Wednesday 30th January 2019 – IT’S SNOWING!!!!

snow place d'armes granville manche normandy franceAlthough you’ve seen this heading before this winter, you’ve seen it in relation to Canada, the Auvergne and Belgium. But this afternoon, it’s been snowing here!

And I’m not talking about a light dusting for five minutes either. Round about 13:00 the heavens opened up and we had a right pasting for a couple of hours and it looked quite impressive.

I thought that it was going to stick too but it stopped, the weather warmed up a couple of degrees and all of the snow disappeared.

st helier jersey granville manche normandy franceThat’s a shame too. because tonight, there’s a clear sky, millions of stars and you could see for miles.

This photo, albeit rather blurred because it was hand-held on a very slow exposure in a wind, is of St Helier in Jersey.

The lights are, would you believe, about 60 kms – that’s 35 miles – away. And you won’t have this kind of light and this kind of photo in many weather conditions.

night montmartin breville granville manche normandy franceThis photo is a little closer to home.

That’s Montmartin-sur-Mer, Breville-sur-Mer and Bréhal-Plage. Montmartin, on the extreme left, is about 25 kms away.

So, in other words, it is probably going to be really cold tonight and had the snow hung around, it would have been a good base to really start the winter.

Despite my depressing posting of yesterday, I’ve had a better day today. A good sleep of at least 5 hours. There was a vague wave of tiredness round about 17:00 but I managed to fight it off.

And a little ramble or two too during the night. There were four of us, me, my father, the son of the woman whom he married in the 1970s and someone else. And the car was his red Mark III Cortina. We’d all been out for a drive somewhere and ended up in a small town somewhere. We were all hungry so decided to go for food. My father and his friend wanted to go somewhere special but I was just interested in something simple so Paul and I went to a chip shop for a portion of chips. The chip shop owner was a bad-tempered, miserable kind of guy, the chips were over-cooked and the portions were disgracefully small. We took them outside to eat them, and noticed that there were two young girls, one of them an Asian girl, chatting to my father and his friend in the car, and then they climbed in. So Paul and I made a few ribald comments about what was going to be going on. Shortly afterwards Paul and I were with a couple of people and the subject of these girls came up. I made some kind of suggestion about their professional activities, but the other people told my that my opinion was far from being the case and that they were really nice and friendly girls really and certainly not the kind of girls that I was suggesting.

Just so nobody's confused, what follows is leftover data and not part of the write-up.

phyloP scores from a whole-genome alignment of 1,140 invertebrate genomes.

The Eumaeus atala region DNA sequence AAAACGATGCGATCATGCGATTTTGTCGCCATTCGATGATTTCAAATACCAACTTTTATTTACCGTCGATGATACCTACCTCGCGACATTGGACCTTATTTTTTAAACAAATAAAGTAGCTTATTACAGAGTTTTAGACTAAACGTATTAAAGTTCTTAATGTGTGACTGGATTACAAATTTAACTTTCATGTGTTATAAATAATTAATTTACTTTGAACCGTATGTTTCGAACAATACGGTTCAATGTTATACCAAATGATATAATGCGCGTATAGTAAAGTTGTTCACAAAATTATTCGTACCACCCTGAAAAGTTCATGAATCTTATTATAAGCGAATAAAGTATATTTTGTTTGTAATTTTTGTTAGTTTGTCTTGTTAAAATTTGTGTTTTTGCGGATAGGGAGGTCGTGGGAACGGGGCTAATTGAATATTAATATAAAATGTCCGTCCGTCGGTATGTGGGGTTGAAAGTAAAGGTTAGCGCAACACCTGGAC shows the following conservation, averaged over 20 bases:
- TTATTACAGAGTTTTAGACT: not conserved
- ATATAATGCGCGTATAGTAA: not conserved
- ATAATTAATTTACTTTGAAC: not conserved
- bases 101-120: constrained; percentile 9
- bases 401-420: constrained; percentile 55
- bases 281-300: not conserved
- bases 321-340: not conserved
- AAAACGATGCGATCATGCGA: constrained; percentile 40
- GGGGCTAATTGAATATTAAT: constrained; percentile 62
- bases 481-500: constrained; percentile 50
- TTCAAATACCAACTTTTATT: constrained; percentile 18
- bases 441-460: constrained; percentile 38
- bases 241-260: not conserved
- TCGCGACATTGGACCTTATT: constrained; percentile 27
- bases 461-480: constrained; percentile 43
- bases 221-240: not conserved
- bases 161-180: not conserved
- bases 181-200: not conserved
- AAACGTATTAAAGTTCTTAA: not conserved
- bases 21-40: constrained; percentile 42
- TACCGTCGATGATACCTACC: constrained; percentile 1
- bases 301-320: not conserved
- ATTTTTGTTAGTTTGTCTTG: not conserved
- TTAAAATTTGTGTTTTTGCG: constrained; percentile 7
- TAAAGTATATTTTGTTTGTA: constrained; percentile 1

Although I was awake at about 05:30, there was still enough time to go back to sleep before the alarm. And off on another voyage too. Ad I was with either Alison or Jackie – I can’t remember now just who it was. And she was clambering about up the side of a slope and on top of a hill and I was taking photographs. But when I looked at them, they hadn’t come out ptoperly but more like rather jerky poor-quality *.gif moving images. I was disappointed by that because it meant that either the camera was playing up or the computer was playing up. But either way, I was worried that I had lost all of the images.